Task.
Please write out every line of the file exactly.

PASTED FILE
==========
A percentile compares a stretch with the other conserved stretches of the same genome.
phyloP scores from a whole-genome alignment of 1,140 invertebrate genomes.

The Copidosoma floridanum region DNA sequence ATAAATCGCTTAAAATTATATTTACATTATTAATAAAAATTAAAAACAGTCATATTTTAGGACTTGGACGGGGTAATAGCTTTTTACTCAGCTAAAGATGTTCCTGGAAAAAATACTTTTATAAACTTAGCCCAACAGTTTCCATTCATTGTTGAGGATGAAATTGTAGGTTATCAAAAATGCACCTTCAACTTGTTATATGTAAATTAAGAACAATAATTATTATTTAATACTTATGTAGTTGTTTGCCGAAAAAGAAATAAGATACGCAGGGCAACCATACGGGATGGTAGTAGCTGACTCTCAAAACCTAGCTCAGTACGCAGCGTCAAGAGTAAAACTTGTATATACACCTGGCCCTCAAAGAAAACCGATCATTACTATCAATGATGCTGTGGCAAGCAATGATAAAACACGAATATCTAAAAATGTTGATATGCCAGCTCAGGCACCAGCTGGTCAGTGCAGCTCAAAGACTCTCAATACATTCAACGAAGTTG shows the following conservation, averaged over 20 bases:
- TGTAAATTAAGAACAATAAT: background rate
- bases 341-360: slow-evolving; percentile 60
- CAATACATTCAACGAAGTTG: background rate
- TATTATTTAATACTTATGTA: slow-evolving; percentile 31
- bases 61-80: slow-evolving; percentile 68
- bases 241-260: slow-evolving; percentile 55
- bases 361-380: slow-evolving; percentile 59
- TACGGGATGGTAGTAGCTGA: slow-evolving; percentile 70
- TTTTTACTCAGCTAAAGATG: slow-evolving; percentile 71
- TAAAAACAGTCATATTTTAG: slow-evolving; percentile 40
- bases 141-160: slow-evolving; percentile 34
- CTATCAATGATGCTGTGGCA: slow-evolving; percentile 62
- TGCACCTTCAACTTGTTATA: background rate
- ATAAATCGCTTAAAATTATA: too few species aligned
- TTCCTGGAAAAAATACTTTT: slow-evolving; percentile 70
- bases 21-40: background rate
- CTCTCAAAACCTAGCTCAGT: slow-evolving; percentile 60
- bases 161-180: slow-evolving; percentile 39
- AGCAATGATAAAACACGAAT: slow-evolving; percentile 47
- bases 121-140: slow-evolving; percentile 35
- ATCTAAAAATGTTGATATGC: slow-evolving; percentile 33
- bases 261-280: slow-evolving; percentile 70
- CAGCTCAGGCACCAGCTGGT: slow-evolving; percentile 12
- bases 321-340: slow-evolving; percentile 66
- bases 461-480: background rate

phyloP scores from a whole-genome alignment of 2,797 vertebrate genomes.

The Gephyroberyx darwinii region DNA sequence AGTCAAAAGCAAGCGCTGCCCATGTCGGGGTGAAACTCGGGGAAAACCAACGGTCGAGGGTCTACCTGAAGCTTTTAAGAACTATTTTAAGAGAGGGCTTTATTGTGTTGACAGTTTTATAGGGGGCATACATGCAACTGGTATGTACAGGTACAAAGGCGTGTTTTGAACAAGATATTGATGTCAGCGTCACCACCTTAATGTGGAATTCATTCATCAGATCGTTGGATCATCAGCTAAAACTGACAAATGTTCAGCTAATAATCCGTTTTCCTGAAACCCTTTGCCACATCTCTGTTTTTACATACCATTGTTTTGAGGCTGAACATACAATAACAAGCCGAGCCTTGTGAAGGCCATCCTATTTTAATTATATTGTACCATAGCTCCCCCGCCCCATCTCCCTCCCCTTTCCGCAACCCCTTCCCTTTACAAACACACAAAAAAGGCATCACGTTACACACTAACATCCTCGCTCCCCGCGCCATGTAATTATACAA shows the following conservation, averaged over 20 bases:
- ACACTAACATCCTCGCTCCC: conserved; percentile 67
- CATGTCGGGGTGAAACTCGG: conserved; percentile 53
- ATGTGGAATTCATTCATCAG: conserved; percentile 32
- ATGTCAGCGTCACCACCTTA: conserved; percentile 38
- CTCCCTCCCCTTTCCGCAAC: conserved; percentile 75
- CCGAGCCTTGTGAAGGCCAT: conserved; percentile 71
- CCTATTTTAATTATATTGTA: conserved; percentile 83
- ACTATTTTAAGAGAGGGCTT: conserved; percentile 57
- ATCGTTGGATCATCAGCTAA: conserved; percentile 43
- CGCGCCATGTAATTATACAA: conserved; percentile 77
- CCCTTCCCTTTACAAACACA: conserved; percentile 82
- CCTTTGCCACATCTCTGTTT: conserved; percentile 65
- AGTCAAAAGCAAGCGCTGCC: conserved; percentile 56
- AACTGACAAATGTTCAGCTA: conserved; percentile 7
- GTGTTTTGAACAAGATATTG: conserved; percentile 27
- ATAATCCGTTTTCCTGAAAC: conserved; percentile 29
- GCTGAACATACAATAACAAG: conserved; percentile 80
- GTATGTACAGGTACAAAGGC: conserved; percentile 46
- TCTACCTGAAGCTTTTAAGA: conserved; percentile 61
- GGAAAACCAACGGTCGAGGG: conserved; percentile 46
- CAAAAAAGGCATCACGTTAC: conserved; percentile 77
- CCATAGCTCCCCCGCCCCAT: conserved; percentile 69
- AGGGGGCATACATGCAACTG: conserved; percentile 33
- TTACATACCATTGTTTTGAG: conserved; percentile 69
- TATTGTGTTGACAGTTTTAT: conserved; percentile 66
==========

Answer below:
A percentile compares a stretch with the other conserved stretches of the same genome.
phyloP scores from a whole-genome alignment of 1,140 invertebrate genomes.

The Copidosoma floridanum region DNA sequence ATAAATCGCTTAAAATTATATTTACATTATTAATAAAAATTAAAAACAGTCATATTTTAGGACTTGGACGGGGTAATAGCTTTTTACTCAGCTAAAGATGTTCCTGGAAAAAATACTTTTATAAACTTAGCCCAACAGTTTCCATTCATTGTTGAGGATGAAATTGTAGGTTATCAAAAATGCACCTTCAACTTGTTATATGTAAATTAAGAACAATAATTATTATTTAATACTTATGTAGTTGTTTGCCGAAAAAGAAATAAGATACGCAGGGCAACCATACGGGATGGTAGTAGCTGACTCTCAAAACCTAGCTCAGTACGCAGCGTCAAGAGTAAAACTTGTATATACACCTGGCCCTCAAAGAAAACCGATCATTACTATCAATGATGCTGTGGCAAGCAATGATAAAACACGAATATCTAAAAATGTTGATATGCCAGCTCAGGCACCAGCTGGTCAGTGCAGCTCAAAGACTCTCAATACATTCAACGAAGTTG shows the following conservation, averaged over 20 bases:
- TGTAAATTAAGAACAATAAT: background rate
- bases 341-360: slow-evolving; percentile 60
- CAATACATTCAACGAAGTTG: background rate
- TATTATTTAATACTTATGTA: slow-evolving; percentile 31
- bases 61-80: slow-evolving; percentile 68
- bases 241-260: slow-evolving; percentile 55
- bases 361-380: slow-evolving; percentile 59
- TACGGGATGGTAGTAGCTGA: slow-evolving; percentile 70
- TTTTTACTCAGCTAAAGATG: slow-evolving; percentile 71
- TAAAAACAGTCATATTTTAG: slow-evolving; percentile 40
- bases 141-160: slow-evolving; percentile 34
- CTATCAATGATGCTGTGGCA: slow-evolving; percentile 62
- TGCACCTTCAACTTGTTATA: background rate
- ATAAATCGCTTAAAATTATA: too few species aligned
- TTCCTGGAAAAAATACTTTT: slow-evolving; percentile 70
- bases 21-40: background rate
- CTCTCAAAACCTAGCTCAGT: slow-evolving; percentile 60
- bases 161-180: slow-evolving; percentile 39
- AGCAATGATAAAACACGAAT: slow-evolving; percentile 47
- bases 121-140: slow-evolving; percentile 35
- ATCTAAAAATGTTGATATGC: slow-evolving; percentile 33
- bases 261-280: slow-evolving; percentile 70
- CAGCTCAGGCACCAGCTGGT: slow-evolving; percentile 12
- bases 321-340: slow-evolving; percentile 66
- bases 461-480: background rate

phyloP scores from a whole-genome alignment of 2,797 vertebrate genomes.

The Gephyroberyx darwinii region DNA sequence AGTCAAAAGCAAGCGCTGCCCATGTCGGGGTGAAACTCGGGGAAAACCAACGGTCGAGGGTCTACCTGAAGCTTTTAAGAACTATTTTAAGAGAGGGCTTTATTGTGTTGACAGTTTTATAGGGGGCATACATGCAACTGGTATGTACAGGTACAAAGGCGTGTTTTGAACAAGATATTGATGTCAGCGTCACCACCTTAATGTGGAATTCATTCATCAGATCGTTGGATCATCAGCTAAAACTGACAAATGTTCAGCTAATAATCCGTTTTCCTGAAACCCTTTGCCACATCTCTGTTTTTACATACCATTGTTTTGAGGCTGAACATACAATAACAAGCCGAGCCTTGTGAAGGCCATCCTATTTTAATTATATTGTACCATAGCTCCCCCGCCCCATCTCCCTCCCCTTTCCGCAACCCCTTCCCTTTACAAACACACAAAAAAGGCATCACGTTACACACTAACATCCTCGCTCCCCGCGCCATGTAATTATACAA shows the following conservation, averaged over 20 bases:
- ACACTAACATCCTCGCTCCC: conserved; percentile 67
- CATGTCGGGGTGAAACTCGG: conserved; percentile 53
- ATGTGGAATTCATTCATCAG: conserved; percentile 32
- ATGTCAGCGTCACCACCTTA: conserved; percentile 38
- CTCCCTCCCCTTTCCGCAAC: conserved; percentile 75
- CCGAGCCTTGTGAAGGCCAT: conserved; percentile 71
- CCTATTTTAATTATATTGTA: conserved; percentile 83
- ACTATTTTAAGAGAGGGCTT: conserved; percentile 57
- ATCGTTGGATCATCAGCTAA: conserved; percentile 43
- CGCGCCATGTAATTATACAA: conserved; percentile 77
- CCCTTCCCTTTACAAACACA: conserved; percentile 82
- CCTTTGCCACATCTCTGTTT: conserved; percentile 65
- AGTCAAAAGCAAGCGCTGCC: conserved; percentile 56
- AACTGACAAATGTTCAGCTA: conserved; percentile 7
- GTGTTTTGAACAAGATATTG: conserved; percentile 27
- ATAATCCGTTTTCCTGAAAC: conserved; percentile 29
- GCTGAACATACAATAACAAG: conserved; percentile 80
- GTATGTACAGGTACAAAGGC: conserved; percentile 46
- TCTACCTGAAGCTTTTAAGA: conserved; percentile 61
- GGAAAACCAACGGTCGAGGG: conserved; percentile 46
- CAAAAAAGGCATCACGTTAC: conserved; percentile 77
- CCATAGCTCCCCCGCCCCAT: conserved; percentile 69
- AGGGGGCATACATGCAACTG: conserved; percentile 33
- TTACATACCATTGTTTTGAG: conserved; percentile 69
- TATTGTGTTGACAGTTTTAT: conserved; percentile 66